Algiers: As agreed at Cherchell, in the early hours of 8 November 400 French Resistance fighters staged a coup in the city of Algiers. Starting at midnight, the force under the command of Henri d'Astier de la Vigerie and José Aboulker seized key targets, including the telephone exchange, radio station, governor's house and the headquarters of 19th Corps.
Robert Murphy took some men and then drove to the residence of General Alphonse Juin, the senior French Army officer in North Africa. While they surrounded his house (making Juin effectively a prisoner) Murphy attempted to persuade him to side with the Allies. However, he was treated to a surprise: Admiral François Darlan—the commander of all French forces—was also in Algiers on a private visit. Juin insisted on contacting Darlan, and Murphy was unable to persuade either to side with the Allies. In the early morning, the local Gendarmerie arrived and released both Juin and Darlan.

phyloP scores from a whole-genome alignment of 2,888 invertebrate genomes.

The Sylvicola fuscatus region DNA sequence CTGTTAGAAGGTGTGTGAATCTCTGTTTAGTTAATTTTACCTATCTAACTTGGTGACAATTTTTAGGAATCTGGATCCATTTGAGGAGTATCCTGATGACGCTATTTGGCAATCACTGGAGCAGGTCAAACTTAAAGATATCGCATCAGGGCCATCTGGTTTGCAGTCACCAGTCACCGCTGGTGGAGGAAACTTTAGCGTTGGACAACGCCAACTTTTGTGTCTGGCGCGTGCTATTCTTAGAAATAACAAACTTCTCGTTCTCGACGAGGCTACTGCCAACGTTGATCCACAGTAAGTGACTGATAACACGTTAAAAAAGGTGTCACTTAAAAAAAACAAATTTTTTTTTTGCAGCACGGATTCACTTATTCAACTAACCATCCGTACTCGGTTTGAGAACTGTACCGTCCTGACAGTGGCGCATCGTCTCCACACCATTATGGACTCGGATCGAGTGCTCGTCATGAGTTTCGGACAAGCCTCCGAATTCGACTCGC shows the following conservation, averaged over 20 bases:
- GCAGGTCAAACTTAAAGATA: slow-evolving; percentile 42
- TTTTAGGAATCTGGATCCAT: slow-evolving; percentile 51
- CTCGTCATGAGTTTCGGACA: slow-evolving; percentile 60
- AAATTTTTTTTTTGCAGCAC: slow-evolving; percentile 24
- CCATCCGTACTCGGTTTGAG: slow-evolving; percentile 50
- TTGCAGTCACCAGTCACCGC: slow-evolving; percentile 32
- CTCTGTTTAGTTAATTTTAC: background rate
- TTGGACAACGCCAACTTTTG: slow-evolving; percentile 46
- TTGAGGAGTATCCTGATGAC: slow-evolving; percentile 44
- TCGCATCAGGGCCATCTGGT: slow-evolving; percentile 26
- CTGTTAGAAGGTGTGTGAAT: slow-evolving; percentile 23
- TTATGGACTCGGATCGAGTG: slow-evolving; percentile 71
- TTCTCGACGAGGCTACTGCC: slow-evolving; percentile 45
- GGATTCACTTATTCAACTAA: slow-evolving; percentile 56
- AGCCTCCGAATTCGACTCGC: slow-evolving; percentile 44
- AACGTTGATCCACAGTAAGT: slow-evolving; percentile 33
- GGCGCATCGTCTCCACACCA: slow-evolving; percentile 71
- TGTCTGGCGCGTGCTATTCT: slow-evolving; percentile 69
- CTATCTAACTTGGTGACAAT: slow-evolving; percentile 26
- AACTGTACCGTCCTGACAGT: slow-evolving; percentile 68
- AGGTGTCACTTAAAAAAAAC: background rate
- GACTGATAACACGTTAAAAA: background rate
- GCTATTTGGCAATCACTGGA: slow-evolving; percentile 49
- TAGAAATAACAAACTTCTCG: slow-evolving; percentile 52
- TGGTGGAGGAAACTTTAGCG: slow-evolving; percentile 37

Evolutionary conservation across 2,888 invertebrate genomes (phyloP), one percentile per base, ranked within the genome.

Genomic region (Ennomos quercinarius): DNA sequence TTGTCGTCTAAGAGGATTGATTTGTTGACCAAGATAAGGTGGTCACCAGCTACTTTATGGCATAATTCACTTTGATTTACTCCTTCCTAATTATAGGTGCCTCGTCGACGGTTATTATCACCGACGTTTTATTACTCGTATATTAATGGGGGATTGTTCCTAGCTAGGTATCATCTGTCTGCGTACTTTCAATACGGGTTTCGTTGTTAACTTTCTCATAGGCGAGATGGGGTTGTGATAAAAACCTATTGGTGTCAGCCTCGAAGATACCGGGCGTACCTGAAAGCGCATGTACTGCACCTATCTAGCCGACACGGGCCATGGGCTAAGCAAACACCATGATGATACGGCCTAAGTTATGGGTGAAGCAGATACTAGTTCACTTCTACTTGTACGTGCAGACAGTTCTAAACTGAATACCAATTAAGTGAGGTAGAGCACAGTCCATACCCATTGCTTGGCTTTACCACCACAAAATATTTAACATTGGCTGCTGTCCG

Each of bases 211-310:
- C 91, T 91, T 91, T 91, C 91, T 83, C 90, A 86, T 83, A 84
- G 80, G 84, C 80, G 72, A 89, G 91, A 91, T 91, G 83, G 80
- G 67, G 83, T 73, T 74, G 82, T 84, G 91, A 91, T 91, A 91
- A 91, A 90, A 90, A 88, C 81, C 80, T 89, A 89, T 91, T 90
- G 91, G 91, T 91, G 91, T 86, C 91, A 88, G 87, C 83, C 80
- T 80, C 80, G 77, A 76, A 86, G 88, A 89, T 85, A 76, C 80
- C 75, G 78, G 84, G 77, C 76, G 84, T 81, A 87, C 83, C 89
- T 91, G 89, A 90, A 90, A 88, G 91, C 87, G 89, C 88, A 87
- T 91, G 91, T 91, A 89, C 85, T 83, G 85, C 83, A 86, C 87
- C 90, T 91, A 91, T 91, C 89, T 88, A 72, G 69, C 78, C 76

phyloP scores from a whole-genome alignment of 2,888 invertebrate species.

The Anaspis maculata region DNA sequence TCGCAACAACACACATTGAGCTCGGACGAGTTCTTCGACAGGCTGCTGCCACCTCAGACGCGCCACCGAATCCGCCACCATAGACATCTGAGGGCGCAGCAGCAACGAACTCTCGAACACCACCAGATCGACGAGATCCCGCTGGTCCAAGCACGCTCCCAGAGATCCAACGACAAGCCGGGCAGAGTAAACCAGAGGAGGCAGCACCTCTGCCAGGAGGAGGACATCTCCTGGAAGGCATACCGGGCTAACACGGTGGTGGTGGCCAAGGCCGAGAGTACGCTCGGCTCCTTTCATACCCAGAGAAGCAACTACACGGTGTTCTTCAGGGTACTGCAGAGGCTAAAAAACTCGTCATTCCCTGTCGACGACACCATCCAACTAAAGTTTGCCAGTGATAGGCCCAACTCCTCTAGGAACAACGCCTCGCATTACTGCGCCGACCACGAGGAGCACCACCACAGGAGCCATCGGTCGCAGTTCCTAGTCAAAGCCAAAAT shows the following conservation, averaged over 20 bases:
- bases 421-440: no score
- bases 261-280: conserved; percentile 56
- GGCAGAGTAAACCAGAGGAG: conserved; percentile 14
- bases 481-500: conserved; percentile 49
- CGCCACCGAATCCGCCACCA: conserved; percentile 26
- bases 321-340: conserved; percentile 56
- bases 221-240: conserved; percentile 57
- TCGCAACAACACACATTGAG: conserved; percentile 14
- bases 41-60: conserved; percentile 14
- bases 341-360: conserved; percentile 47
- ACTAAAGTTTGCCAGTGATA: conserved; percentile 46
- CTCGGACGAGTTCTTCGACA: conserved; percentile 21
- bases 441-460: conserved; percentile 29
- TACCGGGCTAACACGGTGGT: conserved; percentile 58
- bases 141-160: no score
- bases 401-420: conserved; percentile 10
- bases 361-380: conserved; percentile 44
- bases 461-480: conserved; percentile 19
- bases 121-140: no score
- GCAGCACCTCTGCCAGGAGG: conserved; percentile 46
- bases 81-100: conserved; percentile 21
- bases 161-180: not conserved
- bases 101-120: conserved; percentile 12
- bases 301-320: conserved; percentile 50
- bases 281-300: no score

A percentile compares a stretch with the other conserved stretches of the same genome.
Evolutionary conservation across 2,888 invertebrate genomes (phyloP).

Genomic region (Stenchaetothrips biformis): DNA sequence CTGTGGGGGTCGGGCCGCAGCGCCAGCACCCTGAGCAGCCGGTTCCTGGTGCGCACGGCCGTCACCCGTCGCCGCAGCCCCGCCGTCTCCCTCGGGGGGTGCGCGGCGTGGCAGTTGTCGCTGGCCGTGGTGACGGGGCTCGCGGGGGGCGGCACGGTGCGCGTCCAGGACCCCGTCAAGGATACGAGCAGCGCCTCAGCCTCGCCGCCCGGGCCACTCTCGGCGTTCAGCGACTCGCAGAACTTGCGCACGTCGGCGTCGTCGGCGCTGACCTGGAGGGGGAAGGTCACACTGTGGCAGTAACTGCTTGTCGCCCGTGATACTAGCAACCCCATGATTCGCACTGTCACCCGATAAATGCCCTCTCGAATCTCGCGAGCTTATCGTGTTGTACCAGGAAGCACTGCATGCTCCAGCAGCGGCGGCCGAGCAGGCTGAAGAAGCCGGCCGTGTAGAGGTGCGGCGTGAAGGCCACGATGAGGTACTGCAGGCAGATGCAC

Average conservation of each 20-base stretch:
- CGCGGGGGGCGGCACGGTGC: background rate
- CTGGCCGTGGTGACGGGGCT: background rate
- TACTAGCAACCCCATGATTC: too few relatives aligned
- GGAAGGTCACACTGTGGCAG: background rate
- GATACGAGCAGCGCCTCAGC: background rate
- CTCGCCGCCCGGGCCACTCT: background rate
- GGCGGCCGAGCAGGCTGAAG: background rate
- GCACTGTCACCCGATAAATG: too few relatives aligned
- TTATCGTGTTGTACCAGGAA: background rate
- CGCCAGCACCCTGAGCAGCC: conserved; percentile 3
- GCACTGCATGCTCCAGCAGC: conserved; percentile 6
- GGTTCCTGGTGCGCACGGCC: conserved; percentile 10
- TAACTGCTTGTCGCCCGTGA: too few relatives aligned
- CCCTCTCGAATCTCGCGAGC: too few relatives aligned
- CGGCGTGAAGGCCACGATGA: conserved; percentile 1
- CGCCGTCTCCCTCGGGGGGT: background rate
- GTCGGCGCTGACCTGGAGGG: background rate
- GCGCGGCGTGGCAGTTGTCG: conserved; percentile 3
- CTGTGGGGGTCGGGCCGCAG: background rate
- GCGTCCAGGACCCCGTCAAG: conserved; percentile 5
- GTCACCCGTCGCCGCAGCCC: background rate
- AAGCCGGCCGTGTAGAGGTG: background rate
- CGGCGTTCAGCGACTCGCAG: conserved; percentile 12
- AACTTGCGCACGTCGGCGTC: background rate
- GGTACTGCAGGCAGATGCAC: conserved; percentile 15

Invasion: The invasion was led by the U.S. 34th Infantry with one brigade of the British 78th, the other acting as reserve. The landings were split between three beaches—two west of Algiers and one east. Though some landings went to the wrong beaches, this was immaterial because of the extremely low level of French opposition. All the coastal batteries had been neutralized by French resistance, and one French commander openly welcomed the landing Allies.
The only fighting took place in the port of Algiers itself, where in Operation Terminal two British destroyers attempted to land a party of U.S. Rangers directly onto the dock, in order to prevent the French destroying the port facilities and scuttling their ships. Heavy artillery fire prevented one destroyer from landing but the other was able to debark 250 Rangers before it too was driven back to sea. The landed troops pushed quickly inland and General Juin surrendered the city to the Allies at 18:00.